Option A: use a rental/hire company who provides intermodulation & touring systems
Go to Sennheiser.com, choose your preferred language.
Under products, go to Wireless.
Under wireless, choose the type of product (G2 for IEMs, 3532 or 5000 series for RF mics for example) and once each page loads, it allows you to choose a country and will suggest frequencies per country. See what products have appropriate crossover.
If you have a significant amount of devices, you may wish to download Sennheiser's intermodulation software from the site and insure your system components will not interfere with each other.
I believe in the States available frequencies vary from state to state, I know Shure have a very comprehensive guide on their USA site, a friend of mine used it when he was in America recording sound using wireless Lav's for a documentary.
In the US, most wireless microphone/IEM applications do not require a license. It is the user's responsibility to stay outside licensed FCC bands in every city, however.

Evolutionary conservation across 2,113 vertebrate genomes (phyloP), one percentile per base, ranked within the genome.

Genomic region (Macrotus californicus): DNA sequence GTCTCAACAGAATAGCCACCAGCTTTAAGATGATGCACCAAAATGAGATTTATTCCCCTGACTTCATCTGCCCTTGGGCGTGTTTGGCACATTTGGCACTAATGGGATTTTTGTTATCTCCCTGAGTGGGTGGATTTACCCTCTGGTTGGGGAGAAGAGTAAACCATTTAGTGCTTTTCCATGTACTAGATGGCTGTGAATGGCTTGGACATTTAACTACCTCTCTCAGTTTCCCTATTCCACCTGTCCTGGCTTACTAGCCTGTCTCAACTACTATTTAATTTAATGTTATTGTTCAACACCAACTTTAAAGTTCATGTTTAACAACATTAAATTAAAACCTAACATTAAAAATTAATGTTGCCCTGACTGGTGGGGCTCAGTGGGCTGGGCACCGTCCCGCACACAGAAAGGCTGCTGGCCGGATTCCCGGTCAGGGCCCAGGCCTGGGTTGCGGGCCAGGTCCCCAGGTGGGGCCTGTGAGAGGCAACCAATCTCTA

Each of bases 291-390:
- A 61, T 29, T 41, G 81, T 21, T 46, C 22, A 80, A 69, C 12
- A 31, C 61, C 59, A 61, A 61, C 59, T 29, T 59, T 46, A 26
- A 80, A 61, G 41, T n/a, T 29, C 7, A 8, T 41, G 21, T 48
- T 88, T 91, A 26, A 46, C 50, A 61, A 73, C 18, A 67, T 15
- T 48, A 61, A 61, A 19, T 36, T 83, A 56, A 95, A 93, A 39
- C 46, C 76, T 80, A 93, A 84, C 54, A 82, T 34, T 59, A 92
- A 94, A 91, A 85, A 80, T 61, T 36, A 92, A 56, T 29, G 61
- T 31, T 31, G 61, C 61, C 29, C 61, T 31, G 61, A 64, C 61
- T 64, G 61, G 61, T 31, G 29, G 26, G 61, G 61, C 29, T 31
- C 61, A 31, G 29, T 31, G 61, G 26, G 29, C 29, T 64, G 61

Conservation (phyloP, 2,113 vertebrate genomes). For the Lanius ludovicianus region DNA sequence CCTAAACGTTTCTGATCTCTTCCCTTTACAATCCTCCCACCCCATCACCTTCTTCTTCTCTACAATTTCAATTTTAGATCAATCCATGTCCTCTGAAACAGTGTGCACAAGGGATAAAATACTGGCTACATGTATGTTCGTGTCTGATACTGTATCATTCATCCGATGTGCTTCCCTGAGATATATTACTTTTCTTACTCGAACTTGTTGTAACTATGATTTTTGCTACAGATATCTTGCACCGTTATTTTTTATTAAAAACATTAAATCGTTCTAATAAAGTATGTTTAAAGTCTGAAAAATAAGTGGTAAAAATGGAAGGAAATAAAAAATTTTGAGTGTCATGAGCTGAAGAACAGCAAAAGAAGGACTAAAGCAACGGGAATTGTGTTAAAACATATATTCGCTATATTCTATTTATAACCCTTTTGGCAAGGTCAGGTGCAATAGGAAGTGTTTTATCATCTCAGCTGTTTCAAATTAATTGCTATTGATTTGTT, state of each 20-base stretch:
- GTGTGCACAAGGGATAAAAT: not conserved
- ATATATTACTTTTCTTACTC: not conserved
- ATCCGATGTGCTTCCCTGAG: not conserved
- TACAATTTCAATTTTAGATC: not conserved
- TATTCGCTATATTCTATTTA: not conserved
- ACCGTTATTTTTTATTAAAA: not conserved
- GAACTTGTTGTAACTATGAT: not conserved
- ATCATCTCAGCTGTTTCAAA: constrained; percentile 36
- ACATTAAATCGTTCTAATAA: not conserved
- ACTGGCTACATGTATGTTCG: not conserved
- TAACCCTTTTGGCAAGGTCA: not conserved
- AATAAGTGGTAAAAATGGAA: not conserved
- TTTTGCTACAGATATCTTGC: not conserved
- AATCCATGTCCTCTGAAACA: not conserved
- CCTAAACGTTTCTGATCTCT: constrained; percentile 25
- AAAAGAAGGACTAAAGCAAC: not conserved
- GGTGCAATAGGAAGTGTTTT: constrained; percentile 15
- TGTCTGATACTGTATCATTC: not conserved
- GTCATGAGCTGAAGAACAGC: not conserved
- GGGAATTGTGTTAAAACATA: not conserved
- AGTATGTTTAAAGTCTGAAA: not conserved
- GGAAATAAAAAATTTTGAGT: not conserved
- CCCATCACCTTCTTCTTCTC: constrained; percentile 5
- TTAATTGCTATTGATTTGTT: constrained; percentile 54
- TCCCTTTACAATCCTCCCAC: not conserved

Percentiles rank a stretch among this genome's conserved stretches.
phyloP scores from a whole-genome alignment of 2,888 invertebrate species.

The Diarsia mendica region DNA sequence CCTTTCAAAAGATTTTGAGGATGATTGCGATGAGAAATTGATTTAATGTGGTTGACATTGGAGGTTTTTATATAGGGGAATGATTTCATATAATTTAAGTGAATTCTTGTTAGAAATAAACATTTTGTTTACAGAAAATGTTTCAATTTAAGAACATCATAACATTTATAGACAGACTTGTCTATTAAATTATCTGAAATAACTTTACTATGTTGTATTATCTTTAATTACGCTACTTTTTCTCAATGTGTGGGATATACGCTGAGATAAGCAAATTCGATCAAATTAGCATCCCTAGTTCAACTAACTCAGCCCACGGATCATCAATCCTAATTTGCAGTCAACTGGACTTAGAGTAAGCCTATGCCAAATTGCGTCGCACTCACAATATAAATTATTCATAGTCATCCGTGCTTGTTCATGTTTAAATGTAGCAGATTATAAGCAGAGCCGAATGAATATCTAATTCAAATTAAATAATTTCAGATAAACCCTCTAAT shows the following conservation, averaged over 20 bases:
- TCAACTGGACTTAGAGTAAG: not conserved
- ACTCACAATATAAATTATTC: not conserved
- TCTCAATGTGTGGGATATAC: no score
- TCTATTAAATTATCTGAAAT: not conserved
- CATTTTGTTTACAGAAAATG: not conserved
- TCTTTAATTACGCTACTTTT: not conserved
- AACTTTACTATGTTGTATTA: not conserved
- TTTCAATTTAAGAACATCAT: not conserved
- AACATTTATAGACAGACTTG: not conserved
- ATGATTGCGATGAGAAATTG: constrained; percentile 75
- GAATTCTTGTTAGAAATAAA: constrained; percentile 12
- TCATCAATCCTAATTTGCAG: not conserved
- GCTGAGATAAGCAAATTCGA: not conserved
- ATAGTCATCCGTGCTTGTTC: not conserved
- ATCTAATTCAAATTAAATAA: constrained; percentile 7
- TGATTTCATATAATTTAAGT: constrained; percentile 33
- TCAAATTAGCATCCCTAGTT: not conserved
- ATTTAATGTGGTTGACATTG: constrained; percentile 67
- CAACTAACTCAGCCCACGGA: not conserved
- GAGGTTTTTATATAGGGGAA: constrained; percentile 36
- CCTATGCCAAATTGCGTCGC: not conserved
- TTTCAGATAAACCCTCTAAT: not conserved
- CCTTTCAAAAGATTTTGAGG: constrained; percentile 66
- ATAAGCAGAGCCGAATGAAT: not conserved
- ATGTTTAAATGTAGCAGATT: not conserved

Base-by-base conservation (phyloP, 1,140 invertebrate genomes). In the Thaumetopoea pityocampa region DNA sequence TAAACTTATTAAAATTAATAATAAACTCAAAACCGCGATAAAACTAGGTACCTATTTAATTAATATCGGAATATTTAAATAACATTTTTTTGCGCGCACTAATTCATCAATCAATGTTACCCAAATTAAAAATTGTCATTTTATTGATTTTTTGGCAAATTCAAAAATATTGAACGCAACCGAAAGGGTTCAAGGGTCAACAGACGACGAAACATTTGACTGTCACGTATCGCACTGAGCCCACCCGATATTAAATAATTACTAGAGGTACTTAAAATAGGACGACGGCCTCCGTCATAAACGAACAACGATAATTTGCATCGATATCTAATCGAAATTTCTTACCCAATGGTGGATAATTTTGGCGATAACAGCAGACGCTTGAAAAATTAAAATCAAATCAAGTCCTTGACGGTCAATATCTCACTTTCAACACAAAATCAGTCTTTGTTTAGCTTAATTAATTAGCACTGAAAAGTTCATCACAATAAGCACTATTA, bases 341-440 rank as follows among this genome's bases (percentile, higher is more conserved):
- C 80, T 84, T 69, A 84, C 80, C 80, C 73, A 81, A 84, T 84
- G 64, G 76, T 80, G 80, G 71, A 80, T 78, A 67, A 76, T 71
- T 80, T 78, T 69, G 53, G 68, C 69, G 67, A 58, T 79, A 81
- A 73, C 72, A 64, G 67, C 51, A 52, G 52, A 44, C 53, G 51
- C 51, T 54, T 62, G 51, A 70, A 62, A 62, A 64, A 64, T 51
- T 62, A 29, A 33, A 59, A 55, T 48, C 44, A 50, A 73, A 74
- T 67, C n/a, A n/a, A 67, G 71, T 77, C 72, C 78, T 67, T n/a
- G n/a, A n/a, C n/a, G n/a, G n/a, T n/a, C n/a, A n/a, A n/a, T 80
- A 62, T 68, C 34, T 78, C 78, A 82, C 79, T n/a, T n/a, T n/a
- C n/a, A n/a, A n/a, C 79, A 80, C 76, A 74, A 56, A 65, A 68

If you have frequency agile systems that work within the US-specified RF bands, it should not be a problem, but you have to work outside cellphone, military, DTV, analog TV, radio broadcast, and similar bands.
>>did you know that a foreigner IS NOT ALLOWED to get a licence for using his own wireless system?
so if I go to the US, buy my favourite Sennheiser-System, I am not allowed to operate it. but.. if I rent it, I am allowed (because I am not the owner).<<
George, this is terrible news. Where did you information come from?